Photo: Sam Wildes. Father (left) and son (right) spangle grey cocks – the son is about as far as Sam wants to go with budgerigars in terms of feather

We only get one start in the birdkeeping hobby, and none of us ever gets everything right. Here  SAM WILDES shares his own ‘I wish’ list of stuff he’d like to have been told as a beginner.

HINDSIGHT is a wonderful thing and we all wish we could see what would and could happen in the future. But if we knew what was to come it would be no fun. Starting out in the world of birds as a young child was hard for me because I was still learning about life in general. Emotions, confidence and indeed hormones, as I hit my teenage years, were all things to contend with. You often wish we could go back in time to correct anything major that went wrong. You can’t; you just have to deal with things as they occur.

Breeding birds can be a strange situation when you are a beginner. You are so excited and full of joy that you want to buy as many birds as possible from here, there and everywhere – but there lies the problem. Now, with more experience I believe it is best to stick to a few breeders who you can get on with and build a friendship with, along with being able to buy birds in which you can see something applicable to your breeding plans. This is especially true if you like the rarer colours, because you need to work with people who have them and are passionate about them.

Another thing to do with your stock is keep a manageable number of birds and make sure you can feed and clean the birds at a sensible time to suit your daily routine. There is no point having a large birdroom and hundreds of budgies if you only have 30 minutes to spare each day. You get out of the birds what you put in to them. The main thing that you should, hopefully, gain from keeping budgies is being able to enjoy them; if it becomes a chore then it will begin to get to you. Many people leave the hobby at this point, whereas really they should have cut down, found a happy medium and stayed involved and enjoying it.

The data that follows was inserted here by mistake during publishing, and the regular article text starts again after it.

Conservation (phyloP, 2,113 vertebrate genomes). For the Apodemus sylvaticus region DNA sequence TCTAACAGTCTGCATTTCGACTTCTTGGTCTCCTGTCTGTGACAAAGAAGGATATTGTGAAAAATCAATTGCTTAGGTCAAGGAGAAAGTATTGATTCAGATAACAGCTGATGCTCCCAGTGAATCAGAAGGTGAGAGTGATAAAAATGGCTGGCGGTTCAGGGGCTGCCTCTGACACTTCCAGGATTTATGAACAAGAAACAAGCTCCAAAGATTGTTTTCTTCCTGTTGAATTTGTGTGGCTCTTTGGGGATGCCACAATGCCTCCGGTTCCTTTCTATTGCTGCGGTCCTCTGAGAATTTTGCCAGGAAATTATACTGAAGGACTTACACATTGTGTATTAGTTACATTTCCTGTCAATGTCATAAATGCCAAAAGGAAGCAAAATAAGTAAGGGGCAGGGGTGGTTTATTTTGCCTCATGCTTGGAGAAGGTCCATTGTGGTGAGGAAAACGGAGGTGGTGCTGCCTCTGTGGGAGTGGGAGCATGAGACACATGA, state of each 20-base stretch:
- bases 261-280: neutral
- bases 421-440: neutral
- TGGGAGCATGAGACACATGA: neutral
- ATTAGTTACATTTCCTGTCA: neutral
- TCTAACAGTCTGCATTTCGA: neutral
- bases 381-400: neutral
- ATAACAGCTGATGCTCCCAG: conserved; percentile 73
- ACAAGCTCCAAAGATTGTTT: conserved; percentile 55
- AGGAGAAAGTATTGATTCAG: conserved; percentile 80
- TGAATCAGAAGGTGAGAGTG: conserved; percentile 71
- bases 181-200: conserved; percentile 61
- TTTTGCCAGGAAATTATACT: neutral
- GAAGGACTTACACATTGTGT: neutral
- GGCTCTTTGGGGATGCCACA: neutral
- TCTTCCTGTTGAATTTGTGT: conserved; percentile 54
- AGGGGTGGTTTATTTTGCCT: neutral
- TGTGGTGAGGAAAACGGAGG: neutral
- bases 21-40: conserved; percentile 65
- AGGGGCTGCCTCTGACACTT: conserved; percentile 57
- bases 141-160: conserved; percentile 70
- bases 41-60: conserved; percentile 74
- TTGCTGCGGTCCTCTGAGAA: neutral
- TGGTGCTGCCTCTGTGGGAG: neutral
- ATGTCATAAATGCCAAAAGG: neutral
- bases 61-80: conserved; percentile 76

Initially my dad and I had a mixed flight of birds. This looked great but was not really what we were aiming for, so we decided to concentrate just on budgies. By just going down to the one species of bird meant we could put all our energy and time in to it. If you decide to keep lots of different bird species then that is fine, but I strongly recommend that you dedicate a lot more time to them. With budgies, we as breeders are very lucky that they come in so many colours and varieties, which means that just the one species can appeal to so many people.

Some people are desperate to breed a Club Show winner, but realistically each year there is only ever going to be one of them. Maybe your time will come and maybe it won’t – obviously I’d love to win the Budgerigar Society (BS) Club Show one day, but I will wait my turn… if it ever happens. To do this, you must first of all breed a super show bird, which is a lot harder than people realise. Then you need an element of luck and, to top it all, your bird has to sit there on the day of judging saying “look at me”. Without those things you can never win the BS Club Show. But you can enjoy the hobby for what it is and make the most of the wins when they happen.

If I were to start again in today’s world of budgies, I’d find it rather hard, in all honesty. The birds are changing so drastically and every four to five years they get pushed on to a whole new level. The modern birds are nothing like a standard budgerigar. Indeed, it is rather scary that through selective breeding we have changed the appearance of the bird so much.

If I ever let a baby budgie go as a pet the new owners of the bird ask me, “So then, where do you keep your budgies?”, meaning that they don’t consider what I am breeding to be a budgie. Anyone coming back into the hobby does have a rather big shock with how much feather is on the modern-day budgies compared to what they were years ago. I look back at some of my winning birds from the past and we would not consider them to be anything like a wild or pet budgerigar.

Sam continues his “if I knew then…” considerations next month.

Sam Wildes lives in Burton-on-Trent, Staffs. His website is:

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